(PFC, and the striatum are associated with attention control; the PFC and limbic areas relate to emotional regulation; and the insular cortex, medial PFC, posterior cingulate cortex, and precuneus are involved in selfawareness.” Cancer pain effects multiple parts of the body including physical, affective, cognitive, sensory, and behavioral dimensions being characterized in 2 types: neuropathic and nociceptive. Neuropathic pain includes central nervous system tissue damage, injury of peripheral neuronal tissue, changes in nociceptive processing, etc. While nociceptive pain occurs when normal tissue is damaged and can result from erosion of tumors, tissue inflammation, necrosis, and many more. Situational, physiological, and psychological factors play a role in influencing pain severity.
With Chronic Pain Throughout an 8-week process, Mindfulness-based stress reduction (MSBR) was tested among 55 adult patients that experience chronic pain. “Mindfulness-based stress reduction (MBSR) is effective for the management of chronic pain. This approach teaches mindfulness meditation to challenge habitual patterns of cognitive reactivity which increase distress and exacerbate pain.” A 10 minute mindfulness-based body scan was compared to a control intervention. They rated their pain in multiples areas before and after listening to audio files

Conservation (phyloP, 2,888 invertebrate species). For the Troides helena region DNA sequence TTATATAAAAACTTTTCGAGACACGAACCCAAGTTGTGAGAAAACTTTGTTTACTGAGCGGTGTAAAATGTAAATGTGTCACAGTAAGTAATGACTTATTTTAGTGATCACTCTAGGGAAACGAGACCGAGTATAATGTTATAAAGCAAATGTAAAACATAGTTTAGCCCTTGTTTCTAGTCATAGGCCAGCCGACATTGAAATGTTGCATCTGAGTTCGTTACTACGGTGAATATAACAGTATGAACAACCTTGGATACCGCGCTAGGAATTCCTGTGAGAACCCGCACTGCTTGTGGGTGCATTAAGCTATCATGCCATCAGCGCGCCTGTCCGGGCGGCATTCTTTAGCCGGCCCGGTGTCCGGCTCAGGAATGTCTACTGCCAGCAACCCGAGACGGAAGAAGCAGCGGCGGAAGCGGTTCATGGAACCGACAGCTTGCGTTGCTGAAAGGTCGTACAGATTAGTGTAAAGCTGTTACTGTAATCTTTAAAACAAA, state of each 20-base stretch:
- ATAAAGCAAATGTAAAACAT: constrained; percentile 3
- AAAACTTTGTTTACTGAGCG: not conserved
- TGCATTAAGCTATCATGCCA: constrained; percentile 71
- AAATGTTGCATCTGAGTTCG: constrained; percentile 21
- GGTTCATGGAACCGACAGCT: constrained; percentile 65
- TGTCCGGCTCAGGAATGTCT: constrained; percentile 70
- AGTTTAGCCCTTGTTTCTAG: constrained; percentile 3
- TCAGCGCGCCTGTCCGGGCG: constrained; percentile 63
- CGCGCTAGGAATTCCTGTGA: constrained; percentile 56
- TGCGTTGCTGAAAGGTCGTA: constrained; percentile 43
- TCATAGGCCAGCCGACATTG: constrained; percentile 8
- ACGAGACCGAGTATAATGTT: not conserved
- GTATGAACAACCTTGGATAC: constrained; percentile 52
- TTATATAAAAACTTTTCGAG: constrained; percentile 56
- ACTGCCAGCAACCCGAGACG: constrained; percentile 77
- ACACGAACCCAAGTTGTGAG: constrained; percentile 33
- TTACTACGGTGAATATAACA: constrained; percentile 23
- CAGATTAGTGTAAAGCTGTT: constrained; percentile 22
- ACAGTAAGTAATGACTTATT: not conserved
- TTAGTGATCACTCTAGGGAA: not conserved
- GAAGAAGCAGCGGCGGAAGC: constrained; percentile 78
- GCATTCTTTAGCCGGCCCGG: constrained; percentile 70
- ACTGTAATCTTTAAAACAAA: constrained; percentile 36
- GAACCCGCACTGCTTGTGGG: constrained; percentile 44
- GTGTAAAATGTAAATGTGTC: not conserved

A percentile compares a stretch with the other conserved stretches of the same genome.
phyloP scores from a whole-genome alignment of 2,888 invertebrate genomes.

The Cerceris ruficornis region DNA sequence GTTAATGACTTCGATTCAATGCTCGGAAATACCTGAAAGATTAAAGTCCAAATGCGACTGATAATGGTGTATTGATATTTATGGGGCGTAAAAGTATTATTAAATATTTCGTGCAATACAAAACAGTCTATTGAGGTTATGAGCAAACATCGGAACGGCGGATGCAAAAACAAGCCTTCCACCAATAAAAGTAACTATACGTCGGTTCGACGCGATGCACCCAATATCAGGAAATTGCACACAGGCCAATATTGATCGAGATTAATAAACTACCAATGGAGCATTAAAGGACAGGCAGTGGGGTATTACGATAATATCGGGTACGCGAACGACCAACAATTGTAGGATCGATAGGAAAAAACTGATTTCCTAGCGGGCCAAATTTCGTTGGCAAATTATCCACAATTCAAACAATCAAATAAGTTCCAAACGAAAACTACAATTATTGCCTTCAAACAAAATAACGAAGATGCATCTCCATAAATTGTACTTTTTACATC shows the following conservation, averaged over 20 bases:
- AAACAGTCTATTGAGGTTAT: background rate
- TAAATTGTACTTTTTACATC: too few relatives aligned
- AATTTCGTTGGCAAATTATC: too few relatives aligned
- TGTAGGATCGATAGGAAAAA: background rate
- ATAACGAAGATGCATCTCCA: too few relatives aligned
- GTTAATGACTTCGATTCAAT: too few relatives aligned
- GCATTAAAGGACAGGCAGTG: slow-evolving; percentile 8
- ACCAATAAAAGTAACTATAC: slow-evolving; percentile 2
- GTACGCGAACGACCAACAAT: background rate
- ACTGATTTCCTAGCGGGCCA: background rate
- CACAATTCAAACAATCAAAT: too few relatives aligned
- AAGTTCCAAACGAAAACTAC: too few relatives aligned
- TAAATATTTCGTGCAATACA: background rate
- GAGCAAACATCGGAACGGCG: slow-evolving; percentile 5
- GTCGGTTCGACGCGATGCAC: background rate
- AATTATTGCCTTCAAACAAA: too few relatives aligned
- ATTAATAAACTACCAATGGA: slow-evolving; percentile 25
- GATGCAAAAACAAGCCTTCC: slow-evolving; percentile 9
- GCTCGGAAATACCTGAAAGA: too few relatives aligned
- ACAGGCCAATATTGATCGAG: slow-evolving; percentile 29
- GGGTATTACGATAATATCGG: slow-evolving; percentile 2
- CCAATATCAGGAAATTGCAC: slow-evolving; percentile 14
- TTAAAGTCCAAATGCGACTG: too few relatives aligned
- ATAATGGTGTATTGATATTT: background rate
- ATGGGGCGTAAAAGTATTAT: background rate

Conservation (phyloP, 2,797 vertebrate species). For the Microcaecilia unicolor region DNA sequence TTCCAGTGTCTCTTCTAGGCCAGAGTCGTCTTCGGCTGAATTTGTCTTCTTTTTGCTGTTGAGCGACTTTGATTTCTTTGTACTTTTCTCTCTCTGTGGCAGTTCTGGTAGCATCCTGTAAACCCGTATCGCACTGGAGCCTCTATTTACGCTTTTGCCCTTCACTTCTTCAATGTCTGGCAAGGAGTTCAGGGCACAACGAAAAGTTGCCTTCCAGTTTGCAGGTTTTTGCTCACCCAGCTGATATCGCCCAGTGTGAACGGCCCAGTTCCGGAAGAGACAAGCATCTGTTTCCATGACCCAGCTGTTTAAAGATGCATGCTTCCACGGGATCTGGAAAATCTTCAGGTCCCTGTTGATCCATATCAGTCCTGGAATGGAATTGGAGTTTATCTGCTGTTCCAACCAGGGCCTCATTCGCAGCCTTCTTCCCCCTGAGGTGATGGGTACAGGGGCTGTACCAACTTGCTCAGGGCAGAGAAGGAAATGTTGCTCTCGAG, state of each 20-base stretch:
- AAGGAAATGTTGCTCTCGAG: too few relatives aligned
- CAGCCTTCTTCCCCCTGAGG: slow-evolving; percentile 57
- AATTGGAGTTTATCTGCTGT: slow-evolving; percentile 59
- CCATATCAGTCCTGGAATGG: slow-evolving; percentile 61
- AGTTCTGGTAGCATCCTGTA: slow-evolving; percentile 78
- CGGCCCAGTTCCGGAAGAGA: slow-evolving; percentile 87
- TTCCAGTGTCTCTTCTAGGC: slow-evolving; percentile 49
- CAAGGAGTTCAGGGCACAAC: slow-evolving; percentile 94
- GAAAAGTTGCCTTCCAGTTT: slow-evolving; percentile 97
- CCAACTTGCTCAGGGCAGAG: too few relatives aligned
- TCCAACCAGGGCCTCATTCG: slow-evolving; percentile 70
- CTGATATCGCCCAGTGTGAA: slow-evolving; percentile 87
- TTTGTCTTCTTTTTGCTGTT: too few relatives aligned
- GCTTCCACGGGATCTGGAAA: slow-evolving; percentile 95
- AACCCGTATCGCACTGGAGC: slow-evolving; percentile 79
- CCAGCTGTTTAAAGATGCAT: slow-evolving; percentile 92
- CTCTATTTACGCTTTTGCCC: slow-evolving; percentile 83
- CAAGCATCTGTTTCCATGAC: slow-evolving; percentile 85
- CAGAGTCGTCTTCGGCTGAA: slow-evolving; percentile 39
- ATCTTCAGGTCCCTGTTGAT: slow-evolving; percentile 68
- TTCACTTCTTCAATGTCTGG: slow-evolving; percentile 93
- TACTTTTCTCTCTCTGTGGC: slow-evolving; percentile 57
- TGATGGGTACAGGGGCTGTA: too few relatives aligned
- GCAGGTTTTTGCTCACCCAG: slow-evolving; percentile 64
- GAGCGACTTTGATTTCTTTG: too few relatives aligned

and in the clinic there was a significant reduction in pain related distress. This data suggested, although not confirmed, that brief body scan has immediate benefits for patients going through chronic pain. This is an issue across the world that adults experience, especially in the UK where 13% of adults report they experience it on a daily basis. Not only is it a problem psychosocially, but also economically. “Mindfulness has been described as part of a third wave in cognitive-behavioural therapies and it aims to empower patients to engage in active coping through encouraging awareness of the present, in which, often difficult, thoughts, feelings, and sensations are acknowledged and accepted without judgement.” Mindfulness has been practiced for years with a lack of evidence in relation to brain and body effects. By conducting a series of questions and exercises in this article for research, researchers begin to dig deeper into finding evidence. Ussher, Michael, et al. "Immediate effects of a brief mindfulness-based body scan on patients with chronic pain." Journal of Behavioral Medicine, vol. 37, no. 1, 2014, p. 127+. Academic OneFile, http://link.galegroup.com/apps/doc/A372695764/AONE? u=ncowl&sid=AONE&xid=6728faa2. Accessed 25 Apr. 2019. Ngamkham, Srisuda, et al. "A Systematic Review: Mindfulness Intervention for Cancer-Related Pain." Asia-Pacific Journal of Oncology Nursing, vol. 6, no. 2, 2019, p. 161. Academic OneFile, http://link.galegroup.com/apps/doc/A572500732/AONE? u=ncowl&sid=AONE&xid=9a274918. Accessed 22 Apr. 2019.